What is a 15-minute city and how does coworking fit in?

What is a 15-minute city and how does coworking fit in?

You’ve probably come across the term “15-minute city”. But what does it mean?

For those not in the know, the concept is the brainchild of the French-Colombian scientist Carlos Moreno. It’s an urban design strategy that enables citizens to reach their daily necessities and services within a 15-minute cycle ride or walk. 

The 15-minute was popularised by the mayor of Paris, Anne Hidalgo. 

Moreno put forth his idea in 2016 at the UN climate talks in Paris, and although people loved it, they thought the notion of people working closer to home was unrealistic. 

Fast forward a few years and the pandemic made working near home - or at home - a reality for many. And as more employers adopt hybrid work strategies, huge opportunities have opened up for coworking spaces outside of the city’s nucleus. 

With Moreno acting as her scientific advisor, Hidalgo unveiled her '15-minute city' plan as part of her 2020 re-election campaign. Her vision was to create self-sufficient communities, cut pollution and improve people’s wellbeing.

And in 2021, the 15-minute city won the Obel Award – an international prize that celebrates "outstanding architectural contributions to human development".

A 15-minute city is about decentralisation. 

Instead of amenities being concentrated in one square mile, for instance, they’re more dispersed. It means people don’t have to commute long distances to work in their car or on public transport – they can reach the office within 15 minutes. 

In a 15-minute city, other services are also within a short walk or cycle ride, including food, health, education and cultural facilities. This has huge environmental benefits too. Car dependency is reduced, cutting fossil fuel usage and carbon emissions. 

There are lots of ways cities can achieve 15-minute status. One way, according to Moreno, is to create different functions for existing buildings. 

In Paris, for instance, school playgrounds are open at the weekend for citizens to use. Streets around schools are closed to cars so that children can walk or cycle safely. 

As well as Paris, Moreno's strategy has also been adapted to influence urban planning in other cities worldwide, including Buenos Aires, Chengdu and Melbourne.

Using the €100,000 prize money from the award, Moreno and his team are adapting the idea to align realistically with lower-density areas (30 minutes, instead of 15). They’re running an experiment in southern France to understand behaviours outside of big cities.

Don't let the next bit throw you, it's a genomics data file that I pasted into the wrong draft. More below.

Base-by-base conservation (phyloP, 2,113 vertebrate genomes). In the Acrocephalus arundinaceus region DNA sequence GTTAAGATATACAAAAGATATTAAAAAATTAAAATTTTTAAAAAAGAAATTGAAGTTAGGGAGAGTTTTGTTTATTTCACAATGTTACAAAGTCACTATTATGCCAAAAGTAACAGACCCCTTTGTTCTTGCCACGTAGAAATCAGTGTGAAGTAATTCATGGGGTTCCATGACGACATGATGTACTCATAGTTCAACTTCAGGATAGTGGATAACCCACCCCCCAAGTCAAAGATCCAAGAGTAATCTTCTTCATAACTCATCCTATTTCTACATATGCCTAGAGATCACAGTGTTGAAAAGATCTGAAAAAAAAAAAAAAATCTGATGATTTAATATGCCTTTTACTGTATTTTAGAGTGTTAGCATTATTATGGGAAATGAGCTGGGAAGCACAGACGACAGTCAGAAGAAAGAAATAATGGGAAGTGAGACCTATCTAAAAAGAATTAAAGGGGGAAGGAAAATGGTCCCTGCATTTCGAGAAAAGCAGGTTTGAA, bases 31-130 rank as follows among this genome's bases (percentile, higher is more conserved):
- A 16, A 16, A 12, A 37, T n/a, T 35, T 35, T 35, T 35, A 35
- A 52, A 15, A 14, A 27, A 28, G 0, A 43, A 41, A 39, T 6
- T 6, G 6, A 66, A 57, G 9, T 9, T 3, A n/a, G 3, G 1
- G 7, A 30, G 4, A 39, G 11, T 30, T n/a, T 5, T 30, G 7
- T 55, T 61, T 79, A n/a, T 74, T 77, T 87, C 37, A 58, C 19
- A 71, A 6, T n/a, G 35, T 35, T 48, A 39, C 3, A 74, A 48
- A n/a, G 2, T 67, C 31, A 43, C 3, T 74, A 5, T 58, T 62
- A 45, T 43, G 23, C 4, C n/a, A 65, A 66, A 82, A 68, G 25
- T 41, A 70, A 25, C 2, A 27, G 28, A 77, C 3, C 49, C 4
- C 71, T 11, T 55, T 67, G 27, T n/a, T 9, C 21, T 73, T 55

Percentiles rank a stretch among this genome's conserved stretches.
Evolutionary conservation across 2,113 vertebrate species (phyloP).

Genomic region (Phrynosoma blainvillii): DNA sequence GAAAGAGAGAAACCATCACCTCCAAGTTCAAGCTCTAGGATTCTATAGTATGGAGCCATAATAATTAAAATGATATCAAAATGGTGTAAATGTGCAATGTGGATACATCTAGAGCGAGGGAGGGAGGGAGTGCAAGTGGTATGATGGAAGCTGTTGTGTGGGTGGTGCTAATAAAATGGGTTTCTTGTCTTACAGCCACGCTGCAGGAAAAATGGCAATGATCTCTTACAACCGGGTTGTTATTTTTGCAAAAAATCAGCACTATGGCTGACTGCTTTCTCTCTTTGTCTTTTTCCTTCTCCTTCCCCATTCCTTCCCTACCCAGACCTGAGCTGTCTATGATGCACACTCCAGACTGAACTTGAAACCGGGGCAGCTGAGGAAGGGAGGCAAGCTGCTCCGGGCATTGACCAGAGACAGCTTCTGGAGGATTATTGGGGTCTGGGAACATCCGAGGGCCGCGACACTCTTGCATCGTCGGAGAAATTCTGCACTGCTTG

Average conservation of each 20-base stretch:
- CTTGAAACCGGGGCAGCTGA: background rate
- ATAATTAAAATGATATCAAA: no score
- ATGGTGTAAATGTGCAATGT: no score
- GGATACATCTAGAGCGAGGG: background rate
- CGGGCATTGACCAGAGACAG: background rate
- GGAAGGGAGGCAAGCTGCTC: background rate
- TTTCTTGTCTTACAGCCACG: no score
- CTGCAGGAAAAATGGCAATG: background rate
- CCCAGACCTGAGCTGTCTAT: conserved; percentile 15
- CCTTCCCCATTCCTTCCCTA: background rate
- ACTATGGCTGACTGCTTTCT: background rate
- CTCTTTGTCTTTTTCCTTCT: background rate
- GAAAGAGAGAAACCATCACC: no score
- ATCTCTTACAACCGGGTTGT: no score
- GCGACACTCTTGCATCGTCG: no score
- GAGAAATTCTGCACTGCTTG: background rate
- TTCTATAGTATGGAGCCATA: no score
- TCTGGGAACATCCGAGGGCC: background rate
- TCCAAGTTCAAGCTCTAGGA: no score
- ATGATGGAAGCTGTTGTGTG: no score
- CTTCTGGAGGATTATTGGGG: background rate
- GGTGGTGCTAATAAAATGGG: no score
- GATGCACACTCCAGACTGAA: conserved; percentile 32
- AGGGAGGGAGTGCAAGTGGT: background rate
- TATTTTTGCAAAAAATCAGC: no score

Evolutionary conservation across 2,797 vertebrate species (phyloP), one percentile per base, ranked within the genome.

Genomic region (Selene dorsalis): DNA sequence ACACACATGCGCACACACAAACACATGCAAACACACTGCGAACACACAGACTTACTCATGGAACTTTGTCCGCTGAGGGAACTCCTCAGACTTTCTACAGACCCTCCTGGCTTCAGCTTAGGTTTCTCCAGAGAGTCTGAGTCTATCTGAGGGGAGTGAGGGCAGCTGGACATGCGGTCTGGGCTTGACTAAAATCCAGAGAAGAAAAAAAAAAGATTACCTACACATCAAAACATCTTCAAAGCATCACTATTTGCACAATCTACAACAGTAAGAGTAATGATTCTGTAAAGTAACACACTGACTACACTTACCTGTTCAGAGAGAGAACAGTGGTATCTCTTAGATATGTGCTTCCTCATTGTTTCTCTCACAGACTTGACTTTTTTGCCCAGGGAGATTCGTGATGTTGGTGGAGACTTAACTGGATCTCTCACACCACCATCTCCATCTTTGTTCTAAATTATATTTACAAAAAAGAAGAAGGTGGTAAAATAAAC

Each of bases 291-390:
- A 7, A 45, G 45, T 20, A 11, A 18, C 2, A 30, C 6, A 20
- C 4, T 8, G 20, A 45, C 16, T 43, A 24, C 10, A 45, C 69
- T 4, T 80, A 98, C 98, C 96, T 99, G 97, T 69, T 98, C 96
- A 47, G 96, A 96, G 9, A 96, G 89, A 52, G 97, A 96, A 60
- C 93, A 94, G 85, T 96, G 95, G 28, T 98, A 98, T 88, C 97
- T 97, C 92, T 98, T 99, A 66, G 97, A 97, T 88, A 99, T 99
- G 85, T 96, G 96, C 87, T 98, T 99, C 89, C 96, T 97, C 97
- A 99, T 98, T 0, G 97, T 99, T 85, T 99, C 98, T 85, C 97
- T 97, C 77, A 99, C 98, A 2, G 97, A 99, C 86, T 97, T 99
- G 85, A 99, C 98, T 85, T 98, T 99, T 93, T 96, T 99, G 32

Edge and out of town workspaces are key to the success of the 15-minute city concept. 

There’s a growing appetite for it too, as businesses realise that they need to set up hubs where their employees and potential hires live. Some employers are investing in individual coworking memberships for those who don’t want to WFH full time. 

In the UK, demand for IWG offices in suburban and rural locations grew by 32% and 20% during the first quarter of 2021, compared to the same period pre-pandemic. On the other hand, demand in city centres fell by 11%.

Over in the US, CoLab, a coworking facility in Trumbull, Connecticut, experienced record growth from May 2020 to May 2021, with membership increasing by over 90%

Suburban coworking spaces around the world are experiencing significant growth as hybrid working catches on and people move to more affordable areas.

Coworking and retail are also combining to turn the 15-minute city concept into a reality. 

The coworking operator Industrious has over 100 coworking spaces across the US, including in shopping malls, and began 2021 with a “work from mall” focus. 

It started rolling out its coworking in malls approach in 2018. In 2021 it had 200,000-square-feet of office space in malls.

Published in Digiday, Industrious’ CEO Jamie Hodari said the hybrid work model of people working from home part-time amplified demand for a workplace that’s “integrated into a broader set of amenities and experiences, rather than high up in a tower.” 

Hospitality and coworking are teaming up too.

WorkChew is a company that connects remote workers with restaurants and hotels that need to maximise the use of their space. In 2021, WorkChew raised $2.5M in seed funding to turn hotels and restaurants into flexible workspaces. 

The company’s CEO, Maisha Burt, startedWorkChew in 2018 after meeting with restaurant owners and hearing about the periods in the day when no one was visiting.

The restaurateurs were keen to let people use their space to work during quiet periods. After the pandemic hit, hotels started reaching out to  WorkChew to form partnerships.


If you’re helping to turn your area into a 15-minute neighbourhood, we’d love to hear from you! Share your story with us on Twitter by tagging @Nexudus. 


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